The fastest-growing black hole eats one Earth of mass every second

The fastest-growing black hole eats one Earth of mass every second

Black holes are terrifying and now scientists believe they have found the fastest-growing black hole ever. They believe it is the fastest-growing of the past 9 billion years. Additionally, the scientists say it consumes the equivalent of one Earth every second that passes.

Scientists found the fastest-growing black hole in the universe

Every day scientists are making new discoveries in the universe. Sometimes, those discoveries can be terrifying. Where the first image of our galaxy’s black hole was exciting, a new discovery related to black holes is just as terrifying. Scientists now say they’ve found the fastest-growing black hole ever. This also follows the recent discovery of a rogue black hole only 5,000 light-years from Earth. The discovery was made after researchers spotted a very bright quasar. It’s an extremely bright object that is powered by supermassive dark holes, similar to the one at the centre of the Milky Way. They made the discovery using the SkyMapper Southern Sky Survey, a 1. 3-meter telescope found in New South Wales.

The object, which they named J114447. 77, is said to be 7,000 times brighter than all of the light from the Milky Way. And, the light that we’re seeing from the object has been traveling towards Earth for the last 7 billion years, Dr. Christopher Onken explained. Onken says the fastest-growing black hole is roughly halfway across the universe.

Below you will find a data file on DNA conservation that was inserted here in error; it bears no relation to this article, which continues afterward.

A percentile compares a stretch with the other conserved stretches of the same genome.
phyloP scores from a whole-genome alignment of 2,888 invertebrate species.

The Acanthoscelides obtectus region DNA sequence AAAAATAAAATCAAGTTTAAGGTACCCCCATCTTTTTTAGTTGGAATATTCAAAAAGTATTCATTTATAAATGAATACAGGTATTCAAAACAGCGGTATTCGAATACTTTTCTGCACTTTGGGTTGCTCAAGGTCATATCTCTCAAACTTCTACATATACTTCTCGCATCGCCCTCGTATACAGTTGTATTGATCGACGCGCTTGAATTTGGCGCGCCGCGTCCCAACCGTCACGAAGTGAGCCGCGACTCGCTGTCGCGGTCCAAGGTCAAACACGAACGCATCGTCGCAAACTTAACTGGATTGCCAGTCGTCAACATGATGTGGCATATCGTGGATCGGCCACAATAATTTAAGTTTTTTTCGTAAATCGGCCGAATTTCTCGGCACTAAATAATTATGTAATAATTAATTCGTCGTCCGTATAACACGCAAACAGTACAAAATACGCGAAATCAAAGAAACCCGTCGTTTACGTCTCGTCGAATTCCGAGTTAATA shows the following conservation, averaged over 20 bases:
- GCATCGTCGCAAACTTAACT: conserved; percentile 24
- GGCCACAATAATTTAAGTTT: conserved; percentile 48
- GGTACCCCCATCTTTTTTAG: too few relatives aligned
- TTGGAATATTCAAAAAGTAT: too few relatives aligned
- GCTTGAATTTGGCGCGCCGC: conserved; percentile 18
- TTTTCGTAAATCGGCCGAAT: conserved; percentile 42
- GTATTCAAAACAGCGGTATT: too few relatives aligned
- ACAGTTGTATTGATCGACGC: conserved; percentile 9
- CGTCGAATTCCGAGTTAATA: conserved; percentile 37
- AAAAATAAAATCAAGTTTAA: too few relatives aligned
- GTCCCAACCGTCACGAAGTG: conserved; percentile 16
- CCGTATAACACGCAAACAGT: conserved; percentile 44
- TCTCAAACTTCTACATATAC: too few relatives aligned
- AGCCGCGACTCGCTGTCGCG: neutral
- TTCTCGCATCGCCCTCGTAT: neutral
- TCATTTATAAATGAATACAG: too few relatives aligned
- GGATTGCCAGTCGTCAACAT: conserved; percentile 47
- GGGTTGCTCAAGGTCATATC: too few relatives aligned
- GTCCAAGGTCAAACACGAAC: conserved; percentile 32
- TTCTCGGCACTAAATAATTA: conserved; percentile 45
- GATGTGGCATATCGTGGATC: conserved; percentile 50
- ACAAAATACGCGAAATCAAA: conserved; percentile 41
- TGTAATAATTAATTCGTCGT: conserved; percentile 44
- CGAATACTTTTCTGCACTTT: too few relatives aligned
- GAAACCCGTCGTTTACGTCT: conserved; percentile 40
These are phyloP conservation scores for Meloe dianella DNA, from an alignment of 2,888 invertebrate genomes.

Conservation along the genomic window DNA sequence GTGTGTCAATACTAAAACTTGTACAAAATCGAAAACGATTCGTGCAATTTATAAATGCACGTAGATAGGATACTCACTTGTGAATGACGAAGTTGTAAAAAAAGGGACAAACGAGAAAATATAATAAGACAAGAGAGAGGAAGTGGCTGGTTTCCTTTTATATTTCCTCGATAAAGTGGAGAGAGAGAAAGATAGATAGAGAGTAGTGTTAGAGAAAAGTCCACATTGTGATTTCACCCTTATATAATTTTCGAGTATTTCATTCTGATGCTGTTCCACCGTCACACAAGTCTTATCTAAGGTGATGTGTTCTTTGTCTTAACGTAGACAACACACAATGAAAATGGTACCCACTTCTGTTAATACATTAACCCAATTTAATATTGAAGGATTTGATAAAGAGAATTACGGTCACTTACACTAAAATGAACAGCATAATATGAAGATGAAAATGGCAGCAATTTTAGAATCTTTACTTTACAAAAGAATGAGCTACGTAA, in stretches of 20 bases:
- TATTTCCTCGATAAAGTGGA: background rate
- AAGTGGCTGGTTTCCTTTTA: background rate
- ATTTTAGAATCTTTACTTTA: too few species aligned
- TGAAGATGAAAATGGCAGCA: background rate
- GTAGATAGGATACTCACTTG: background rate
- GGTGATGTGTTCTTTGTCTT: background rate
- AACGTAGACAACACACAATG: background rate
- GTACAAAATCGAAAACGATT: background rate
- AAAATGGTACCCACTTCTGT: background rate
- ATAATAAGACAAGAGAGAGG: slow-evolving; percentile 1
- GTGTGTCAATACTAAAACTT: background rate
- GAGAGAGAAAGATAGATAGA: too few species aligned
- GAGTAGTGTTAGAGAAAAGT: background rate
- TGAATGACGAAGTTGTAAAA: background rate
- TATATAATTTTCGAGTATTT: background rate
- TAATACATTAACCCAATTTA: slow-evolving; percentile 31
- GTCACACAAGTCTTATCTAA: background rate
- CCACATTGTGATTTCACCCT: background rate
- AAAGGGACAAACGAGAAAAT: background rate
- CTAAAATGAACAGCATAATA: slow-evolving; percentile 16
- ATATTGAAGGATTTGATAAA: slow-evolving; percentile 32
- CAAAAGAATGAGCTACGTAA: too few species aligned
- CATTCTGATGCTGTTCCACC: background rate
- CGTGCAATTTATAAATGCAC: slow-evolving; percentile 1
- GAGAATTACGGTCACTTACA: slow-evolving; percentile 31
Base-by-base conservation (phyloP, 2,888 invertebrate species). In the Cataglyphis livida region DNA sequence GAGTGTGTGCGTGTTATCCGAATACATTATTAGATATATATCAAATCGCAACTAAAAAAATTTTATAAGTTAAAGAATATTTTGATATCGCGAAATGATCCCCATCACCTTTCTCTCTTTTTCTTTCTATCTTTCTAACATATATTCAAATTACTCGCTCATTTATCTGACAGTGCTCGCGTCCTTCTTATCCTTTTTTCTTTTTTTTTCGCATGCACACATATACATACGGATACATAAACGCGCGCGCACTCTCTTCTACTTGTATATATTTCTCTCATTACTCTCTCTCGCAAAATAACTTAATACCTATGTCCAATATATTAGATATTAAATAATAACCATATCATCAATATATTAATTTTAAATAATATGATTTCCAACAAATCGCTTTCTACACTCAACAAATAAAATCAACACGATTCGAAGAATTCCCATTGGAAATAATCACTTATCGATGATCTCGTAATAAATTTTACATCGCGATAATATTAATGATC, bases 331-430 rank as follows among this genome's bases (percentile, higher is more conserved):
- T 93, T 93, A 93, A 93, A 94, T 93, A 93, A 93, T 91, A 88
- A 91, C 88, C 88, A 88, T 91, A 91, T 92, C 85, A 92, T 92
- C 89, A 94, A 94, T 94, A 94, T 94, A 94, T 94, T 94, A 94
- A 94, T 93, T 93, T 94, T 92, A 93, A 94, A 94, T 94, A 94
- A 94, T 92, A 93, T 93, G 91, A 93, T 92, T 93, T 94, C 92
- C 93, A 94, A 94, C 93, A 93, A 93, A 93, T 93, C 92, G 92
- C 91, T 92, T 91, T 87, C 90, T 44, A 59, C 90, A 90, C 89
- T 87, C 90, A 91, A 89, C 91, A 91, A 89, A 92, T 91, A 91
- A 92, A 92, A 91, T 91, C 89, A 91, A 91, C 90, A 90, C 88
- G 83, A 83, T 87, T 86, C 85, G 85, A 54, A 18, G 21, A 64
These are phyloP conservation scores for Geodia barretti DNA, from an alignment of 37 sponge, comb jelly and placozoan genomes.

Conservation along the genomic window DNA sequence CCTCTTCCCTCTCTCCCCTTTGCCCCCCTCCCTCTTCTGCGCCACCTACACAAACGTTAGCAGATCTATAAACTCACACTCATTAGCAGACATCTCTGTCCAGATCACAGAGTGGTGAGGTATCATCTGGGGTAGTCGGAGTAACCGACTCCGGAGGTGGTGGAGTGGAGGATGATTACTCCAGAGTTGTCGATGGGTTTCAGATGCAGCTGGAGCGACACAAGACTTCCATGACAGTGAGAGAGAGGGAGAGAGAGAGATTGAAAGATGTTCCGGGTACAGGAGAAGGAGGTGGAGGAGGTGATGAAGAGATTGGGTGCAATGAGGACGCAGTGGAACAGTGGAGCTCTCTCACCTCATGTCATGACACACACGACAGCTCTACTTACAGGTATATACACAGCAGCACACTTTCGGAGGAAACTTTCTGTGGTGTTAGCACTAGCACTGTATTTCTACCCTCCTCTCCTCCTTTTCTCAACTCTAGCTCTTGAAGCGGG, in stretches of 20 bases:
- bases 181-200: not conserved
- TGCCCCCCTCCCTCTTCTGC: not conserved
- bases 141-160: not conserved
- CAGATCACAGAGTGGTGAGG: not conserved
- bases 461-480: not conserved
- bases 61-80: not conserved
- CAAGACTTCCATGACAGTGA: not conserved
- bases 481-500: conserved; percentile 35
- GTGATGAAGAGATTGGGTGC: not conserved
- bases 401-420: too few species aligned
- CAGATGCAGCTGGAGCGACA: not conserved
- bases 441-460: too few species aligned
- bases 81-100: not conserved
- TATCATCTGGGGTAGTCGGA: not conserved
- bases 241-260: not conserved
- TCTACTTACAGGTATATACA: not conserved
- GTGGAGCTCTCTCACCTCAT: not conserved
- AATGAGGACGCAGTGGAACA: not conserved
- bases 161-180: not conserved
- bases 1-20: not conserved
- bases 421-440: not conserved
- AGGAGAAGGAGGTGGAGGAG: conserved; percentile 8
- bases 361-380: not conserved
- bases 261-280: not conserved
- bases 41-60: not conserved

As such, it’s not something we need to be concerned about. And chances are we never will because of how far away it is.

Unclear reasonings

The researchers say they haven’t discovered why J1144 is so bright or even how it became the fastest-growing black hole. Onken says that it could be the result of two massive galaxies colliding. This would have pumped a lot more gas toward the black hole and allowed it to grow rapidly. They are unable to confirm this yet.

These massive cosmic entities like this black hole have been searched for since the 1960s, Onken says. And so far, over 800,000 of these massive entities have been discovered and documented. This black hole is also the largest and fastest growing.

Another remarkable aspect of this discovery is the fact that an entity as large and brilliant has not been observed until now. It’s unclear if we’ll ever know the true reasoning behind how this particular black hole grew so large. For now, though, we can at least observe it from the relative safety of our half of the universe.

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